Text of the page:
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#2480, 31 January 2008
DRDO's Integrated Guided Missile Development Programme
Neha Kumar
Research Officer, IPCS
e-mail: neha@ipcs.org

India decided to scrap its Integrated Guided Missile Development Program (IGMDP) on 8 January 2008, and the government will not invest further in research and development of missiles under this program. One of its chief scientists, Dr. S Prahlada, said that this decision was taken because the missiles had either been developed or inducted into the armed forces. But, an evaluation of this program would make it clear that India has not been able to develop missiles adequate to strengthen its deterrence.

India started the IGMDP in 1983 to develop five missiles: Prithvi, Agni, Akash, Trishul and Nag for which the deadline was 1995. Government sanctioned Rs.389 crore for the project. Till 2007, only Prithvi and Agni are ready, despite a time overrun of 12 years. Apart from the Rs.389 crores spent, the completion of Agni and Prithvi projects required an additional Rs.1,770 crore. On the other hand, Pakistan is developing missiles with the help of China at a much faster pace. China is also modernizing its missiles for the last several years.

Prithvi was the first missile inducted into the Indian army. But it is a liquid fueled missile requiring special fuel tanks and complex fuel-injection systems involving high pressures, high speed pumps, high pressure valves, regulators, joints and pipes, combustion chambers, cooling and ignition systems which reduce the reliability of the system. Prithvi uses xylidine which is highly toxic, corrosive and non-storable. The CEP of Prithvi missile is 0.26 nm which is insufficient to target military installations. The CEP should be less than 0.1 nm to attack military installations.

DRDO has taken 26 years to develop three variants of the Agni missile. The successful testing of Agni-III was conducted on 12 April 2007 The Agni program has many shortcomings, apart from being very expensive. Agni-I is a two-staged missile with a combination of liquid-solid propulsion and a closed-loop inertial guidance system. The combination of solid and liquid propellants has made its deployment procedures difficult and clumsy, and it takes up to half a day to deploy the Agni-I missile. It is also difficult to deploy Agni-I in north and north-western India because of the presence of many bridges in Punjab and Rajasthan, which cannot bear its weight. DRDO faced a number of unsuccessful tests of the Agni-III before carrying out a successful test in 2006. Agni-III is the only missile capable of targeting Chinese cities. It has a range of 3500 km and CEP of 0.053 nm, which means it could be used to carry out counter value attacks on Chinese cities. But it has not yet been inducted into the Indian defense forces.

Akash is a medium-range, theatre defense, surface-to-air missile having a range of 27-30km. Akash was to have four missile batteries, costed at Rs. 9 billion in 1985, which has now escalated to Rs. 20 billion. The missile's radar, meant to detect enemy targets, covers only a 90-degree swathe. Therefore, it cannot track enemy aircraft approaching from different directions at the same time. Another problem is the limited speed of the missile, which is about Mach 3, useful to target enemy aircraft, but not enough for missiles, which travel at more than three times that speed.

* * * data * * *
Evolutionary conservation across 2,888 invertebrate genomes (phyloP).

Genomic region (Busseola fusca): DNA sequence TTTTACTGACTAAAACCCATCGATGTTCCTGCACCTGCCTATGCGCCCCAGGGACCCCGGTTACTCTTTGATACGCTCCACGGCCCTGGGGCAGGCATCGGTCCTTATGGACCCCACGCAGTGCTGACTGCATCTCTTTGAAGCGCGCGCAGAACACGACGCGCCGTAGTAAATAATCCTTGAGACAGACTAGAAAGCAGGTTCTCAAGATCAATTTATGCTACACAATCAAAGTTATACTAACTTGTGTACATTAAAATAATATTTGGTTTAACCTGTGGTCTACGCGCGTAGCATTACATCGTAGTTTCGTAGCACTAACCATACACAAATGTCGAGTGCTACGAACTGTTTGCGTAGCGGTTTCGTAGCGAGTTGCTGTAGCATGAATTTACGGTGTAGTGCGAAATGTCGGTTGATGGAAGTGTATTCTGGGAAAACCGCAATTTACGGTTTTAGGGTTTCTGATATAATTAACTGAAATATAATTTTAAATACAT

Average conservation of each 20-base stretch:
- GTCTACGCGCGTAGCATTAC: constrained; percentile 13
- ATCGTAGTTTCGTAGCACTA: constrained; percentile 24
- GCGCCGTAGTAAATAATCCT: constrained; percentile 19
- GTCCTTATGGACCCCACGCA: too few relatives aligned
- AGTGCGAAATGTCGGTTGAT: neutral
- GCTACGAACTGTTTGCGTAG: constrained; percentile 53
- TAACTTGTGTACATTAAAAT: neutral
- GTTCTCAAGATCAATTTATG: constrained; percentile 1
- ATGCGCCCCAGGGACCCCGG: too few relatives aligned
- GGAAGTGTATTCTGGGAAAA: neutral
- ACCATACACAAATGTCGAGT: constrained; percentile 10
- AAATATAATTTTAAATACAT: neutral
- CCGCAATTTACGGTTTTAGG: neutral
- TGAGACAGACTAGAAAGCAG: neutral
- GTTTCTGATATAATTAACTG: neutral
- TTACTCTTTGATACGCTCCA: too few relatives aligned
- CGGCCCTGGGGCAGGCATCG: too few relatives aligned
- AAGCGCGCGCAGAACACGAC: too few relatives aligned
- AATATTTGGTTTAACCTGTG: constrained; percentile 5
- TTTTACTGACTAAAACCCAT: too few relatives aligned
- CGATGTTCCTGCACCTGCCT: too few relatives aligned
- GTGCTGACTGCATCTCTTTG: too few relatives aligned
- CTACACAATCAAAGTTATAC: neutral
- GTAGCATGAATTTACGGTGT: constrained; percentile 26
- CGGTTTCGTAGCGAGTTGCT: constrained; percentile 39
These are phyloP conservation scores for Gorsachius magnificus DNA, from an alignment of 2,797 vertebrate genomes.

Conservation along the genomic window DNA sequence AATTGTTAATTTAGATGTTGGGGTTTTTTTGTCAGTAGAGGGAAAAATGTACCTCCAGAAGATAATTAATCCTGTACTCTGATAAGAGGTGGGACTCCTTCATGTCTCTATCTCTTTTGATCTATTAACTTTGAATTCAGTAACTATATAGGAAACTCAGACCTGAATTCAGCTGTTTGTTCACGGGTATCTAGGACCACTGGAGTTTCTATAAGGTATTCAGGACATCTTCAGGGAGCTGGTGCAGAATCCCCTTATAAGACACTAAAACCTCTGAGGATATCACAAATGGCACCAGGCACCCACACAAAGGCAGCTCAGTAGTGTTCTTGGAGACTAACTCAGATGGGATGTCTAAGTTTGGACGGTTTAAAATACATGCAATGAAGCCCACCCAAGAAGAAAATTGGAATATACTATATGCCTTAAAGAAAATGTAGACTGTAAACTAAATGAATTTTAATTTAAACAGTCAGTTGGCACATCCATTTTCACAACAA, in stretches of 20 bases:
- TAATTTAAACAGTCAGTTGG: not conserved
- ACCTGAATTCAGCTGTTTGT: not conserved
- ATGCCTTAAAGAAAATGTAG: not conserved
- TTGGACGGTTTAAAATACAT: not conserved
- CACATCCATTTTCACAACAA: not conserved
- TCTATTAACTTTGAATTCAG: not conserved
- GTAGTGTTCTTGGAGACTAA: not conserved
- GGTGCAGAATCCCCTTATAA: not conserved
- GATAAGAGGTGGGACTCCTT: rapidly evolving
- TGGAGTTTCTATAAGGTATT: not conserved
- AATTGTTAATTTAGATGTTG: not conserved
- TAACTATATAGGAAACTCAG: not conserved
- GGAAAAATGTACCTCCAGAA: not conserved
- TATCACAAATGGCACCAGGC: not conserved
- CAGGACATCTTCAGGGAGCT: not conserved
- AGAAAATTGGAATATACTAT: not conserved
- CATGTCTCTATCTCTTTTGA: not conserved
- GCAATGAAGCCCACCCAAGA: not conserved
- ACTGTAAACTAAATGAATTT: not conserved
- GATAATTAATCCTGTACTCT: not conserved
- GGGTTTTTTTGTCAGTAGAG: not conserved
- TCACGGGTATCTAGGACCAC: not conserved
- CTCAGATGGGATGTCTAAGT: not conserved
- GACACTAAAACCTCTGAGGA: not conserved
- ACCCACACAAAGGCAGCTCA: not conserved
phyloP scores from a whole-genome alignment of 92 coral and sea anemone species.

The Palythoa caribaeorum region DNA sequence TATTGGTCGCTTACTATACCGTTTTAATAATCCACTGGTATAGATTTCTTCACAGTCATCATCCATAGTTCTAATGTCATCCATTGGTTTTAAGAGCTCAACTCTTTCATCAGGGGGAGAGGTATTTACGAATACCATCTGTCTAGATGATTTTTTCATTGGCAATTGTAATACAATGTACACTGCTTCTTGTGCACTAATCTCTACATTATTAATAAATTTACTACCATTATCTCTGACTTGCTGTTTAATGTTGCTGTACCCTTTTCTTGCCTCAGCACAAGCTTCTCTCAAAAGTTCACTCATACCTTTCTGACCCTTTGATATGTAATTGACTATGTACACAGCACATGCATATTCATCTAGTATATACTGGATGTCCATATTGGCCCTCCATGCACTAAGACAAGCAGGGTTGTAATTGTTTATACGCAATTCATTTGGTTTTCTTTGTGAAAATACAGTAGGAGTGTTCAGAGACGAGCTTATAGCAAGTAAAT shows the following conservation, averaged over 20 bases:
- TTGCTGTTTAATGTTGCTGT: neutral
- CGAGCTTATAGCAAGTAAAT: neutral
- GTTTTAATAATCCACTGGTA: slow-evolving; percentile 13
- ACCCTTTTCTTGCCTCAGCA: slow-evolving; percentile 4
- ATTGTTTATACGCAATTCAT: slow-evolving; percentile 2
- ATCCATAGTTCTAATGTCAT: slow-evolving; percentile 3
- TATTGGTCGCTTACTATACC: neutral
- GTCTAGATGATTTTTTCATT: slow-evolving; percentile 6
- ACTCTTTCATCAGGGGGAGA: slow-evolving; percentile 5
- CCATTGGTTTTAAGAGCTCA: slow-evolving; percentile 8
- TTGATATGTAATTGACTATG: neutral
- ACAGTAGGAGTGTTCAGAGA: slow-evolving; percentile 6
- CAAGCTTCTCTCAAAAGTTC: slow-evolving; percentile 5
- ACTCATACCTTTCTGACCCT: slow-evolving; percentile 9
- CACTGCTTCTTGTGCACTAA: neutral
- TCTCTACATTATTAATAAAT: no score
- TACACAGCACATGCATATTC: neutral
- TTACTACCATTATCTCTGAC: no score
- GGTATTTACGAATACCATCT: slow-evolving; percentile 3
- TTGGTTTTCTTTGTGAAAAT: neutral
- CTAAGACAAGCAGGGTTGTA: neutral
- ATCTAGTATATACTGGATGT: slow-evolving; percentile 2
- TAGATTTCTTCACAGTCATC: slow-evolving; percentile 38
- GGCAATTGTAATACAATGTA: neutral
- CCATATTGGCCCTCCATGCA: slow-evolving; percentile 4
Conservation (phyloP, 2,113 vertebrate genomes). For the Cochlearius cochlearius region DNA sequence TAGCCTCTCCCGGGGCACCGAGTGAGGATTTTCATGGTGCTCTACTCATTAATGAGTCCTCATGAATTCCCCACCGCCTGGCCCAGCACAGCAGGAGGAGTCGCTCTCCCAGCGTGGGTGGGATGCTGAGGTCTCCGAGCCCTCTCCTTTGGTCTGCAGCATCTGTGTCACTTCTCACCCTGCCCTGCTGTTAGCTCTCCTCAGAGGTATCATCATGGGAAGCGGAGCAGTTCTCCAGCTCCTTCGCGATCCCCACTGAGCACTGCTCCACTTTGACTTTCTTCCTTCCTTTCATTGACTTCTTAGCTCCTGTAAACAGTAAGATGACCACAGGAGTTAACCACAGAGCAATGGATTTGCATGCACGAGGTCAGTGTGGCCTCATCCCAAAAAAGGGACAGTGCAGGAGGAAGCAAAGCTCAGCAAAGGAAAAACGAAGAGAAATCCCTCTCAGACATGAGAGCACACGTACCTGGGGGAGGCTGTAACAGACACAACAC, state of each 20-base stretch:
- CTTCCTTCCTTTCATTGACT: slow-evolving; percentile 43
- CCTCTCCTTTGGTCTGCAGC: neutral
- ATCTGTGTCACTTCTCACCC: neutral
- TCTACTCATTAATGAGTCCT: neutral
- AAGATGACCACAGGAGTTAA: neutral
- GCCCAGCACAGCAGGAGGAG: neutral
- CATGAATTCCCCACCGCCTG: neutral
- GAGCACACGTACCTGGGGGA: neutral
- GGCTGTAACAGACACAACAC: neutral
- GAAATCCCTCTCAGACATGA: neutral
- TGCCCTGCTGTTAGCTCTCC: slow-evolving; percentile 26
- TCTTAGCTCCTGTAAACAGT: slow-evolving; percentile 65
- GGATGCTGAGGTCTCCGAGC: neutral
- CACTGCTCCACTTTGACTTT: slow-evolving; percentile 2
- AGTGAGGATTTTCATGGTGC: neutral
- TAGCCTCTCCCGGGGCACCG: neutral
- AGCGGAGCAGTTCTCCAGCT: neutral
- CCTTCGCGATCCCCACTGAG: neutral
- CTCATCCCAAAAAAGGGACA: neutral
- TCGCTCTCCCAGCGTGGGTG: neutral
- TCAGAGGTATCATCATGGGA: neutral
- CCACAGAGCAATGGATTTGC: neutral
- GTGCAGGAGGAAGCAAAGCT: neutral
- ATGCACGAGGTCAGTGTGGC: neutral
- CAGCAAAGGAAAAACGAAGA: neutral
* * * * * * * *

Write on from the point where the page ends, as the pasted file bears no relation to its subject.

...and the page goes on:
Trishul has a range of 9km, and is designed to counter low level attacks with a very quick reaction time. The Trishul project was reviewed by the DRDO with the three services in October 2001. The missile system was found deficient for many reasons: One, the tracking radar beam was getting intermittent breaks, resulting in the missile missing the target by wide margins. Two, the BMP-II chassis did not meet the General Staff Qualitative Requirements for mobility, since it was too heavy.

There have been efforts by DRDO to build NAG, which is a third-generation anti-tank guided missile (AGTM), hardened against electronic counter measures, which employs an advanced seeker head to identify and lock onto targets up to 4km. But it is difficult to maintain the "lock in" technology in the presence of opposing mechanized forces due to factors like dust and smoke that disturb vision within the electromagnetic spectrum. There have also been problems with its night identification technology.

India's indigenous missile capability has failed to produce missiles to deter an enemy or to carry out an attack in conflict. India needs to look for foreign collaborators or involve the private sector in research and production of missiles. India has adopted a credible minimum deterrent policy; the key elements of a robust nuclear deterrent posture is that the country should have sufficient nuclear warheads, diversified nuclear delivery vehicles and a secure command and control structure to ride out a first nuclear attack and launch a second strike in retaliation. In the absence of reliable nuclear delivery vehicles, deterrence by India is in danger.

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